Preheat the oven to 220C.

Bring a large pan of salted water to the boil. Add the sprouts and shallots and boil for 2 minutes. Drain and run some cold water over them to stop them cooking any further. Pat them dry.
Cut each sprout in half, lengthwise, and halve or quarter the shallots so that they are the same size as the sprouts.

Place the sprouts and shallots on a baking tray with 3 TABLESPOONS of olive oil, ½ teaspoon salt, and some black pepper. Toss them to mix, spread them out into a single layer and then roast in the oven for about 20 minutes, until the sprouts are golden brown but still retain some bite. Set aside to cool.

Meanwhile, pick the coriander leaves off their stems, but don’t chop them up.

Remove the star anise and cinnamon sticks from the syrup, and then strain out the pomelo. DON’T DISCARD THE SYRUP.

When you’re ready to serve, put the shallots, sprouts, pomelo and coriander leaves into a serving bowl. Mix in the remaining olive oil, the remaining lemon juice, and 1 tablespoon of the syrup. Mix and season with salt and pepper, to taste. Add more syrup if you like. Then serve.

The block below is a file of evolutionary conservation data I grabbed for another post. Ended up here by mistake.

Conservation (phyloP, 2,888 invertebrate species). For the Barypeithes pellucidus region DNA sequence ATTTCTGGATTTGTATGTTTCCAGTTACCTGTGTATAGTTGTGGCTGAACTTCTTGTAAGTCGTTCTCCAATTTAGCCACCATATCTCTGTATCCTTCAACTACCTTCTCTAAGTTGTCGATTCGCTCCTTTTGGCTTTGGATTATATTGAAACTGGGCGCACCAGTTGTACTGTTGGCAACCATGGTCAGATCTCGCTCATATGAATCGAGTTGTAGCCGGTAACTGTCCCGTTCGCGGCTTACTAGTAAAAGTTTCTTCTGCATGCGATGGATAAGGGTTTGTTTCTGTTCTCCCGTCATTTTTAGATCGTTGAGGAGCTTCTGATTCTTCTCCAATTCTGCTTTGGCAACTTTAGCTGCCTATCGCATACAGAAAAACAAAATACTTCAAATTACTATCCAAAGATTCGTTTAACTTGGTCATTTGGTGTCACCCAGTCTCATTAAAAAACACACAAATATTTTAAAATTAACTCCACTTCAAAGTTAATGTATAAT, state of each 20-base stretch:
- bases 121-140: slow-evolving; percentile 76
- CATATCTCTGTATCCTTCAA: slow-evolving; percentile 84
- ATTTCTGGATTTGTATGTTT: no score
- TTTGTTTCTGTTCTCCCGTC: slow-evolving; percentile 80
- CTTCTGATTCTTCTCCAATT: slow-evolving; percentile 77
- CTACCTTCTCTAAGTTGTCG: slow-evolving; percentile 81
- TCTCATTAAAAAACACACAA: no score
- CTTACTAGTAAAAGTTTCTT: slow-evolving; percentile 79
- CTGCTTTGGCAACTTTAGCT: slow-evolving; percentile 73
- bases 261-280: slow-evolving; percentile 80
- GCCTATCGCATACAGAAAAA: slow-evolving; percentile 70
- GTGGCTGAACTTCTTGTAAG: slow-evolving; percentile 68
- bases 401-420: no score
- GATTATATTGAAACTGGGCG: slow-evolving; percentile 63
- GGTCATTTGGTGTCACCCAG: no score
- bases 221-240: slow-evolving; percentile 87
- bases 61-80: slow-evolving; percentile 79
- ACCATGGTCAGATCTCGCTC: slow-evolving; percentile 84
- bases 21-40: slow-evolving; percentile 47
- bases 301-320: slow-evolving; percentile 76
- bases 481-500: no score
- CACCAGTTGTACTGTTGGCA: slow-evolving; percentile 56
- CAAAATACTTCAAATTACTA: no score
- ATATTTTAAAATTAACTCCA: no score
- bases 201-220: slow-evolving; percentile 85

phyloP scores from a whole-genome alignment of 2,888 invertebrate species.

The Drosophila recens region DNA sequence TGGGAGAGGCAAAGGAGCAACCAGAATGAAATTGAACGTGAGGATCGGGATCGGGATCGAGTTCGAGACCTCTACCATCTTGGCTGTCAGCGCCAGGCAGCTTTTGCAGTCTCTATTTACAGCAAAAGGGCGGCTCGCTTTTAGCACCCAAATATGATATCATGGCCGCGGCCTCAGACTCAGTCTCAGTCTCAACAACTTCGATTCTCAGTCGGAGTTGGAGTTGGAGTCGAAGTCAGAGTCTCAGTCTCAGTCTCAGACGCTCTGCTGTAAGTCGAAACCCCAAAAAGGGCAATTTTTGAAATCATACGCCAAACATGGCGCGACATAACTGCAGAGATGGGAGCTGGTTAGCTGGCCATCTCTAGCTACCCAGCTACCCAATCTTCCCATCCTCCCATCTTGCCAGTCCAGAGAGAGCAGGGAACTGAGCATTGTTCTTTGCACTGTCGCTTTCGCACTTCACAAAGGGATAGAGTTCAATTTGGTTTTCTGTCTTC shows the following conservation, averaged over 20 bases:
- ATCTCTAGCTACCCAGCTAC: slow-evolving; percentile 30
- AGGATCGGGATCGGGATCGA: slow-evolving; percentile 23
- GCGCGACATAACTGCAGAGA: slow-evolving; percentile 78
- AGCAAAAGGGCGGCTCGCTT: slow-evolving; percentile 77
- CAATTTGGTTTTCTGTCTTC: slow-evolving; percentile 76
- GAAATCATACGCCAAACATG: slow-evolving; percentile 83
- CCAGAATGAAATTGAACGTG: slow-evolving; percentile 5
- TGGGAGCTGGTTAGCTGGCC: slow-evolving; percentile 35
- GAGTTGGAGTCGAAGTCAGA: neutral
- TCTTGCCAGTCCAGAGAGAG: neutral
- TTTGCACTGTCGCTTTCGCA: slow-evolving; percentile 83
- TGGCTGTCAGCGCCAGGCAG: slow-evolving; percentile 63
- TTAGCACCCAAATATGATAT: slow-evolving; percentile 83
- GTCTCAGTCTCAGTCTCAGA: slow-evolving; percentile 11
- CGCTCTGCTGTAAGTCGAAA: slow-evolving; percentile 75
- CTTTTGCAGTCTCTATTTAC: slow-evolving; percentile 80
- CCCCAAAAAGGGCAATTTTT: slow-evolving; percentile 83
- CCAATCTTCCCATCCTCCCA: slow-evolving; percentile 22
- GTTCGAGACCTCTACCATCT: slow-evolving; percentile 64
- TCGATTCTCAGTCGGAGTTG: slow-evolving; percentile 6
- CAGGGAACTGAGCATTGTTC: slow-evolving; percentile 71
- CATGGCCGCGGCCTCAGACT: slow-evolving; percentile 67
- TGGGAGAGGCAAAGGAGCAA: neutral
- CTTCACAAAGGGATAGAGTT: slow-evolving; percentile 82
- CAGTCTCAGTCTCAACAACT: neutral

(Recipe adapted from Yotam Ottolenghi, Plenty More (2014).)

Rebecca’s Recipe of the Week: Garlicky Brussels Sprouts

Here is a fine recipe from a classic US cookery book first published in 1931. As The Joy of Cooking explains, one of the authors ‘was always disappointed by Brussels sprouts—until he tried these’.

Brussels Sprouts Cockaigne
Serves 2-3

Ingredients
12 Brussels sprouts
3 tablespoons butter, of a mixture of butter and olive oil
1-2 cloves garlic, crushed
Parmesan cheese (optional)

Preparation
Trim and rinse the sprouts, pat them dry and slice each one in half.

Warm the butter (or butter and oil) in a medium skillet that has a lid, over medium-low heat.

Add the garlic and cook, stirring, until it begins to brown a little. Remove the garlic and discard.

Place the sprouts cut side down in the garlic butter. Cover the pan and cook over low heat until tender, for about 15-20 minutes. Serve drizzled with any remaining butter and, if you like, garnished with grated Parmesan cheese.

(Recipe adapted from Irma S. Rombauer, Marion Rombauer Becker and Ethan Becker, The Joy of Cooking (1997).)